Robert here with the makeover of my Directors of the Decade series, henceforth known as Modern Maestros (because alliteration is always awesome). The mission statement will be simple: an ongoing series celebrating working directors who define the state contemporary cinema. Suggestions are always appreciated. That being said, let's start!
Known For: Modern purveyor of manic, kinky, autobiographical and sometimes silent films.
Influences: The expressionists… Eisenstein, Dovzhenko, Murnau, etc.
Masterpieces: His two most recent and most autobiographical. My Winnipeg and Brand Upon the Brain.
Better than you remember: Maddin has yet to make a bad movie, so if you dislike any of them give it another shot.
Awards: Best Canadian Film at TIFF is the highest award that’s thus-far been bestowed on one of cinema’s most creative directors.
Box Office: The Saddest Music in the World has grossed over 600 thousand dollars to date.
Favorite Actor: Guy teamed with Isabella Rossellini for the feature The Saddest Music in the World the short My Father is 100 Years Old and as one of many narrators of Brand Upon the Brain.
No one makes silent films anymore. Even Chaplin eventually relented and made talkies. To make a silent film in these our modern times would be nothing more than a gimmick, right? Except Guy Maddin has found a way to make it work. Mind you, Maddin doesn't only make silent films, but his cinema is always and inevitably influenced by the great silent expressionist masters. They never seem like an experiment or merely an intellectual exercise. Every one of Guy Maddin's films is a stylistic homage to films past and every one feels completely modern, exciting and new. Why? Because Maddin's best films act as a recreation of memories, whether they be his own bitter loves (Cowards Bend the Knee), controlling parents (Brand Upon the Brain), or legendary hometown (My Winnipeg). And memories do not exist in straightforward narrative form. They're jumbled up, over-exaggerated, and intensified by fantasy and fear... as are Guy Maddin movies. Even Maddin's non-biographical films exist in a world of fantasy where the expressionism becomes a necessity. After all, if you're going to make a ballet version of Dracula, how else but as a silent film? Although he may be best known as a silent filmmaker (even though he's technically made more talkies), Maddin's talents don't end when the speaking starts. Take this line of dialogue from The Saddest Music in the World when Marie de Medeiros has been asked if she's an American: "No I'm not an American. I'm a nymphomaniac."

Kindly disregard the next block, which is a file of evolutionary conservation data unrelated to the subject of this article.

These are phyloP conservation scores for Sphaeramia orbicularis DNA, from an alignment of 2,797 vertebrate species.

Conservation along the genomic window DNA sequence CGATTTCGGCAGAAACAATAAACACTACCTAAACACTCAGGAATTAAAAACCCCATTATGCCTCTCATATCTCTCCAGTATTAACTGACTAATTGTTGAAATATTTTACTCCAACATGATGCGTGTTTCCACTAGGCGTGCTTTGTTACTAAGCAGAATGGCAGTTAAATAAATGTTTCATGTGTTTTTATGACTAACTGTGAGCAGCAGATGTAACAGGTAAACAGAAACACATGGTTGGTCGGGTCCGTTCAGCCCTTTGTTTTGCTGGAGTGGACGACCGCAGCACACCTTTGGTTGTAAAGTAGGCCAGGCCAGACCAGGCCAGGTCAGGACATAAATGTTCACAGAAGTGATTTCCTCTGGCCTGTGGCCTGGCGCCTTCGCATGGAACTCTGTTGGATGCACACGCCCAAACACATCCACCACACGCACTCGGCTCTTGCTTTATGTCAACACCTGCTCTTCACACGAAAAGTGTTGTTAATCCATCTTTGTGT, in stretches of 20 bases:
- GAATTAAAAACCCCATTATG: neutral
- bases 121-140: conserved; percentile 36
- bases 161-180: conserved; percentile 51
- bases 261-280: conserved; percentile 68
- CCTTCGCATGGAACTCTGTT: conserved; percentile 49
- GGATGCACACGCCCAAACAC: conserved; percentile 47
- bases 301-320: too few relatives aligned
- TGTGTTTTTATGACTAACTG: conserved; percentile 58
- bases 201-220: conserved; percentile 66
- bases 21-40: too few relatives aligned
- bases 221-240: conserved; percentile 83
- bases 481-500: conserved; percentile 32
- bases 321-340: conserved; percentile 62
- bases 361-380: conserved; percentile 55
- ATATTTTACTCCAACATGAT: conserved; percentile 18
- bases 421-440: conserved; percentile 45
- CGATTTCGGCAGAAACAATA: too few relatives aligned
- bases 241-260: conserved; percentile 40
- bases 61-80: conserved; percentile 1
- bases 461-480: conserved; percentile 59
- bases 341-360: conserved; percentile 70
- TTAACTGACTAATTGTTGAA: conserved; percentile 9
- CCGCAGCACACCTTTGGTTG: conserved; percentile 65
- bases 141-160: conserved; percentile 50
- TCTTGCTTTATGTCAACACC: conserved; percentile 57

Take his short The Heart of the World. The world is ending as a woman cruelly rejects our two protagonists. Yet there is not a depressing moment.
top 10 films of the past decade. So is Guy Maddin at the peak of his career? I hope not, as that would suggest an inevitable downturn. His next feature project is as of yet unannounced, though he continues to make short films in between. Whatever it is it will be wildly inventive and courtesy of one of the most creative filmmakers working today.